10864Re: [GTh] A question concerning this calculation to isopsephy
- Mar 24, 2014[John Moon:]
a[s]> MY reasoning is that we are looking for the original words as well> something which is right before our face (To the reader).I don't see any hope right now of getting at "the original words", unlessthe case of logion 100 indicates a general pattern of it making sense toseparate canonical from non-canonical content in sayings that contain both.
“might"> I ... could see how "later readers" of the original document
order to Hide> rearrange things such as word order and even verses,,,,,,,in
knowledge of> the numerical values.(at a later date). Someone or group with
order to Hide then> an original Thomas, might subtly alter the text or the verse
the original words.> reveal a secret ( which might be their belief system),or a key toThat's one possibility, though not very likely IMO.
text.> I would be looking for something which a reader would sound out in the
clear number> Something that was readily apparent. The meter( As in poem) or a
word or phrase.> of words on a line,( even or odd). Or lines containing a certain> Something which is apparent.But anything apparent isn't hidden, is it? It especially can't be "readily apparent".I haven't run across anything having to do with sound, but how's this for meetingyour expectation of "lines containing a certain word or phrase": lines 70 and 280(notice that 280-70=210) end with the same word (PARAGE). Furthermore, ifthe contents of line 69 starting with 'Jesus said' are joined with lines 70 and 280(which is a one-line saying), you've got a 3-line structure containing 70 letterswhich makes sense. Something like that, maybe?
intentional> Without some sort of “proof" That the isopsephy is in fact apparent or
How do we know?> one could come up with false meanings, ones never intended.So.Just like any textual exegesis, you look at probabilities. Is it likely that the composersof CGT would be interested in the isopsephic value of the names of Jesus? I thinkit's safe to say that the answer is 'yes'. With respect to the Coptic prologue, is itlikely that its letter-based chiastic structure is a random coincidence? I'd say not.(Notice that it requires the use of a different name for Thomas than in the Greek.)Is it likely that it's just a coincidence that the number of nomina sacra for 'Jesus' (105)is closely related to the values of IS (210) and ThWMAS (1050)? Again, I'd say not.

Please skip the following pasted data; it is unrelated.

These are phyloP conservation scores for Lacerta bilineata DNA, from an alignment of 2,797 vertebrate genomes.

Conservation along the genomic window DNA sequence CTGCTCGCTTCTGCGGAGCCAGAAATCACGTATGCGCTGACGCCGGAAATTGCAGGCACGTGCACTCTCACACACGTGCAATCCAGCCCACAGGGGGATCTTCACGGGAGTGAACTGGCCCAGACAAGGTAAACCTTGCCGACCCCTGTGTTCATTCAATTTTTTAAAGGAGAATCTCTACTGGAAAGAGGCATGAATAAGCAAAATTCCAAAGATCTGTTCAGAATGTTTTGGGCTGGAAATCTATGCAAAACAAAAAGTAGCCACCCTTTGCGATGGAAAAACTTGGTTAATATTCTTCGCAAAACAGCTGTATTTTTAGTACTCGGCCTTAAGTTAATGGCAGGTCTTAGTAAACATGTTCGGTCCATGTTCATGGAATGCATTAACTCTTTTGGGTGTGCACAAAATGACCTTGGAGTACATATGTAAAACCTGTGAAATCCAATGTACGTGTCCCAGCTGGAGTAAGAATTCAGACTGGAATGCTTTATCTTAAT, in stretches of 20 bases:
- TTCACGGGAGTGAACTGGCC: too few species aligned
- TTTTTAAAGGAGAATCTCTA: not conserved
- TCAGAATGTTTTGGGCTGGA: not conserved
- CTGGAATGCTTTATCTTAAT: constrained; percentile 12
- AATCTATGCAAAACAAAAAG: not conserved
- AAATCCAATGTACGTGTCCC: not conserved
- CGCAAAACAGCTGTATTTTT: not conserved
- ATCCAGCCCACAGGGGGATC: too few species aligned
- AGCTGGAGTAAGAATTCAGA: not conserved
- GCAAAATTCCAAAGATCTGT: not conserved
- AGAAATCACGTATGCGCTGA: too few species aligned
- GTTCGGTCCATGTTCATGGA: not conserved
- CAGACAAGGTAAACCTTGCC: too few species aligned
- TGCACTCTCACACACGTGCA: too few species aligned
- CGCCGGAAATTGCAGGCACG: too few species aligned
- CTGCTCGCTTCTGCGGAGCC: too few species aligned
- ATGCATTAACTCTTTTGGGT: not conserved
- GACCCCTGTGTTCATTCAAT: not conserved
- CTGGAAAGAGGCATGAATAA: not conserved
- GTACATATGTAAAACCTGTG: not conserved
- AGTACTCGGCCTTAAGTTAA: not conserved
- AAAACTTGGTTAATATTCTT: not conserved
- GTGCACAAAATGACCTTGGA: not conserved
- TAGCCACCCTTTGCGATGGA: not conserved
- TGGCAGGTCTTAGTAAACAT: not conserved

simply being asked> If as you say the practice is inaudible, and invisible, are we not
does occur?> to accept that it must be so because in some other documents itNo. I suppose you're alluding to the discussion of Rev and the Fourth Gospel.What that is is supporting collateral evidence that other early Christian writerswere also interested in the concepts of 'name' and 'number'. It lends plausibilityto our view of Coptic Thomas, but isn't the whole of the case.
count> If the reader is not expected to count the words? Why would he also> their numerical value? Which is far more difficult.Calculating the isopsephic value of 'IS', e.g., is a snap. Counting the lettersin the Coptic prologue is easy (though the structure is difficult to discern.)With respect to the macro compositional features such as the use of Greekwords, I've clarified recently that that probably wasn't something for eventhe enlightened reader to discover.
be the> I suppose i am looking for something more that it probably or could
the reader the> case. Proof that it would be possible to discern the practice for
read in a> common man who picked up and read Thomas, or perhaps heard it
Gospel of Thomas> group. Consider, How many people who actual[l]y read the> were educated in mathematics?Doesn't matter. As Thomas itself implies, its secrets are for the few, not the many.
> I am following this with interest, but still looking for aproof.If by 'proof' you mean something certain beyond any doubt, your standardis way too high. No critical analysis of any text could meet it.
same group> What about the practice in surrounding documents found in the
hand?> of document? Written perhaps by the same group or even sameThat's a possibility, but far from being easier than analyzing Coptic Thomas,it would be more difficult - for a number of reasons, including that CopticThomas is much better preserved (i.e., has fewer lacunae) than other tractates.Mike
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